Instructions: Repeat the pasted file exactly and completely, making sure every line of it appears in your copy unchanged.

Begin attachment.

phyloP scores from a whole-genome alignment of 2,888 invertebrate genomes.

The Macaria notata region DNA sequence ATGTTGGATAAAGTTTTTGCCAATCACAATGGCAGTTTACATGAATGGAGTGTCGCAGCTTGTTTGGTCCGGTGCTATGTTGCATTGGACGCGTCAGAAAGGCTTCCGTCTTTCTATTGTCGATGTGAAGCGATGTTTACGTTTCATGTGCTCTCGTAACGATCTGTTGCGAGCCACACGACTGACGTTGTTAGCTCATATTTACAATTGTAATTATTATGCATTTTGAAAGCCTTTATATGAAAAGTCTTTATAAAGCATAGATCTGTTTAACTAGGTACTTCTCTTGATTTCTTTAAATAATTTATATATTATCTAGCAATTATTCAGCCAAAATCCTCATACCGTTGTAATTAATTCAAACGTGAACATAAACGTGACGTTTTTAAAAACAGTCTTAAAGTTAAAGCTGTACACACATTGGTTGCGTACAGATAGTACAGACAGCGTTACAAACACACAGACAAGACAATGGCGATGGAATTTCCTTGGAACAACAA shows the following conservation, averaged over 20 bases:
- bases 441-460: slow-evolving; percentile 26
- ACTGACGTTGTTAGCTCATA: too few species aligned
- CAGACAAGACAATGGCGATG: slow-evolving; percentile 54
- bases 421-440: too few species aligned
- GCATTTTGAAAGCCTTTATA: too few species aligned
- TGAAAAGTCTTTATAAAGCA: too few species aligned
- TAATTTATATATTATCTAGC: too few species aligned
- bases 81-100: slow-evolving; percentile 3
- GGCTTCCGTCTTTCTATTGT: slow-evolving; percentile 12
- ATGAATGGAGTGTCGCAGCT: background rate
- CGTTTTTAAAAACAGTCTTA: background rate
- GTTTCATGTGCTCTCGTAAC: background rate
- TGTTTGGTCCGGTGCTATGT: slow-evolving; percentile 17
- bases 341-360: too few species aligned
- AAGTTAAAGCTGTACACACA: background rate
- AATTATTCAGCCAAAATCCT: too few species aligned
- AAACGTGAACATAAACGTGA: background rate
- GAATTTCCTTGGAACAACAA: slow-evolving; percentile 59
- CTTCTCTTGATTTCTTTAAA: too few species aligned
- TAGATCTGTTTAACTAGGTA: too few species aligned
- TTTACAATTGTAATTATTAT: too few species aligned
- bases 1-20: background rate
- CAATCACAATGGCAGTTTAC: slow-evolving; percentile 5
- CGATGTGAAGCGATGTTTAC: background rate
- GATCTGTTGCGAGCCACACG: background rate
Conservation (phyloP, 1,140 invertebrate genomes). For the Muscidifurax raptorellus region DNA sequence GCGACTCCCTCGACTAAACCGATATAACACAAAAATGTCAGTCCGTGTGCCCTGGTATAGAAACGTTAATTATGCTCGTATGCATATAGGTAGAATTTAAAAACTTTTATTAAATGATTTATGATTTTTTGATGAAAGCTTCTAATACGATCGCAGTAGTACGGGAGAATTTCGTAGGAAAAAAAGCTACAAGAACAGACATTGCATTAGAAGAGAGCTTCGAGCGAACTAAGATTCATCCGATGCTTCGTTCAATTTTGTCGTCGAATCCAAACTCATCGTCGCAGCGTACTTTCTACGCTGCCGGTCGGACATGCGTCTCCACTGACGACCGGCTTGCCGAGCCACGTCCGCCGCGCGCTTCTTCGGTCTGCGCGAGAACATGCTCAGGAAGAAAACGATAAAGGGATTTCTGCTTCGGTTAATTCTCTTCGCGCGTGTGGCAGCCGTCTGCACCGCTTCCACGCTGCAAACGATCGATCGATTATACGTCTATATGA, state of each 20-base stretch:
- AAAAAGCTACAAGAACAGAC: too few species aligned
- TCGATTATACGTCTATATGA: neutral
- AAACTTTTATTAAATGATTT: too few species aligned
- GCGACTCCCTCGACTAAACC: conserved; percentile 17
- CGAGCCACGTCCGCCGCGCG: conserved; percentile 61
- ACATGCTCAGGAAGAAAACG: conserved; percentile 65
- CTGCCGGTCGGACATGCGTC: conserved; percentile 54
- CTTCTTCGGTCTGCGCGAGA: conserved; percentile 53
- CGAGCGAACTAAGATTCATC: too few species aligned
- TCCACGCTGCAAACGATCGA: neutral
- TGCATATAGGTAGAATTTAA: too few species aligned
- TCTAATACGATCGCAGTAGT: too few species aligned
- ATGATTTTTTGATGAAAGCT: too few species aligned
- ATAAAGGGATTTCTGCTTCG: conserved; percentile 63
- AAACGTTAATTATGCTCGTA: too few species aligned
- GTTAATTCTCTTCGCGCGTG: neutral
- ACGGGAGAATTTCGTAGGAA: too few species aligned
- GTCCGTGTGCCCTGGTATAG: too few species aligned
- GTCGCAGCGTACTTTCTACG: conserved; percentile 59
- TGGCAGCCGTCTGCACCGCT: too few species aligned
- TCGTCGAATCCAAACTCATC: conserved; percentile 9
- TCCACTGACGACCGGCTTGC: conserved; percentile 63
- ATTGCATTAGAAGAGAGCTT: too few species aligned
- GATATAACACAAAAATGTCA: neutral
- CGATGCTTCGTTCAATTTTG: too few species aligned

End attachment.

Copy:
phyloP scores from a whole-genome alignment of 2,888 invertebrate genomes.

The Macaria notata region DNA sequence ATGTTGGATAAAGTTTTTGCCAATCACAATGGCAGTTTACATGAATGGAGTGTCGCAGCTTGTTTGGTCCGGTGCTATGTTGCATTGGACGCGTCAGAAAGGCTTCCGTCTTTCTATTGTCGATGTGAAGCGATGTTTACGTTTCATGTGCTCTCGTAACGATCTGTTGCGAGCCACACGACTGACGTTGTTAGCTCATATTTACAATTGTAATTATTATGCATTTTGAAAGCCTTTATATGAAAAGTCTTTATAAAGCATAGATCTGTTTAACTAGGTACTTCTCTTGATTTCTTTAAATAATTTATATATTATCTAGCAATTATTCAGCCAAAATCCTCATACCGTTGTAATTAATTCAAACGTGAACATAAACGTGACGTTTTTAAAAACAGTCTTAAAGTTAAAGCTGTACACACATTGGTTGCGTACAGATAGTACAGACAGCGTTACAAACACACAGACAAGACAATGGCGATGGAATTTCCTTGGAACAACAA shows the following conservation, averaged over 20 bases:
- bases 441-460: slow-evolving; percentile 26
- ACTGACGTTGTTAGCTCATA: too few species aligned
- CAGACAAGACAATGGCGATG: slow-evolving; percentile 54
- bases 421-440: too few species aligned
- GCATTTTGAAAGCCTTTATA: too few species aligned
- TGAAAAGTCTTTATAAAGCA: too few species aligned
- TAATTTATATATTATCTAGC: too few species aligned
- bases 81-100: slow-evolving; percentile 3
- GGCTTCCGTCTTTCTATTGT: slow-evolving; percentile 12
- ATGAATGGAGTGTCGCAGCT: background rate
- CGTTTTTAAAAACAGTCTTA: background rate
- GTTTCATGTGCTCTCGTAAC: background rate
- TGTTTGGTCCGGTGCTATGT: slow-evolving; percentile 17
- bases 341-360: too few species aligned
- AAGTTAAAGCTGTACACACA: background rate
- AATTATTCAGCCAAAATCCT: too few species aligned
- AAACGTGAACATAAACGTGA: background rate
- GAATTTCCTTGGAACAACAA: slow-evolving; percentile 59
- CTTCTCTTGATTTCTTTAAA: too few species aligned
- TAGATCTGTTTAACTAGGTA: too few species aligned
- TTTACAATTGTAATTATTAT: too few species aligned
- bases 1-20: background rate
- CAATCACAATGGCAGTTTAC: slow-evolving; percentile 5
- CGATGTGAAGCGATGTTTAC: background rate
- GATCTGTTGCGAGCCACACG: background rate
Conservation (phyloP, 1,140 invertebrate genomes). For the Muscidifurax raptorellus region DNA sequence GCGACTCCCTCGACTAAACCGATATAACACAAAAATGTCAGTCCGTGTGCCCTGGTATAGAAACGTTAATTATGCTCGTATGCATATAGGTAGAATTTAAAAACTTTTATTAAATGATTTATGATTTTTTGATGAAAGCTTCTAATACGATCGCAGTAGTACGGGAGAATTTCGTAGGAAAAAAAGCTACAAGAACAGACATTGCATTAGAAGAGAGCTTCGAGCGAACTAAGATTCATCCGATGCTTCGTTCAATTTTGTCGTCGAATCCAAACTCATCGTCGCAGCGTACTTTCTACGCTGCCGGTCGGACATGCGTCTCCACTGACGACCGGCTTGCCGAGCCACGTCCGCCGCGCGCTTCTTCGGTCTGCGCGAGAACATGCTCAGGAAGAAAACGATAAAGGGATTTCTGCTTCGGTTAATTCTCTTCGCGCGTGTGGCAGCCGTCTGCACCGCTTCCACGCTGCAAACGATCGATCGATTATACGTCTATATGA, state of each 20-base stretch:
- AAAAAGCTACAAGAACAGAC: too few species aligned
- TCGATTATACGTCTATATGA: neutral
- AAACTTTTATTAAATGATTT: too few species aligned
- GCGACTCCCTCGACTAAACC: conserved; percentile 17
- CGAGCCACGTCCGCCGCGCG: conserved; percentile 61
- ACATGCTCAGGAAGAAAACG: conserved; percentile 65
- CTGCCGGTCGGACATGCGTC: conserved; percentile 54
- CTTCTTCGGTCTGCGCGAGA: conserved; percentile 53
- CGAGCGAACTAAGATTCATC: too few species aligned
- TCCACGCTGCAAACGATCGA: neutral
- TGCATATAGGTAGAATTTAA: too few species aligned
- TCTAATACGATCGCAGTAGT: too few species aligned
- ATGATTTTTTGATGAAAGCT: too few species aligned
- ATAAAGGGATTTCTGCTTCG: conserved; percentile 63
- AAACGTTAATTATGCTCGTA: too few species aligned
- GTTAATTCTCTTCGCGCGTG: neutral
- ACGGGAGAATTTCGTAGGAA: too few species aligned
- GTCCGTGTGCCCTGGTATAG: too few species aligned
- GTCGCAGCGTACTTTCTACG: conserved; percentile 59
- TGGCAGCCGTCTGCACCGCT: too few species aligned
- TCGTCGAATCCAAACTCATC: conserved; percentile 9
- TCCACTGACGACCGGCTTGC: conserved; percentile 63
- ATTGCATTAGAAGAGAGCTT: too few species aligned
- GATATAACACAAAAATGTCA: neutral
- CGATGCTTCGTTCAATTTTG: too few species aligned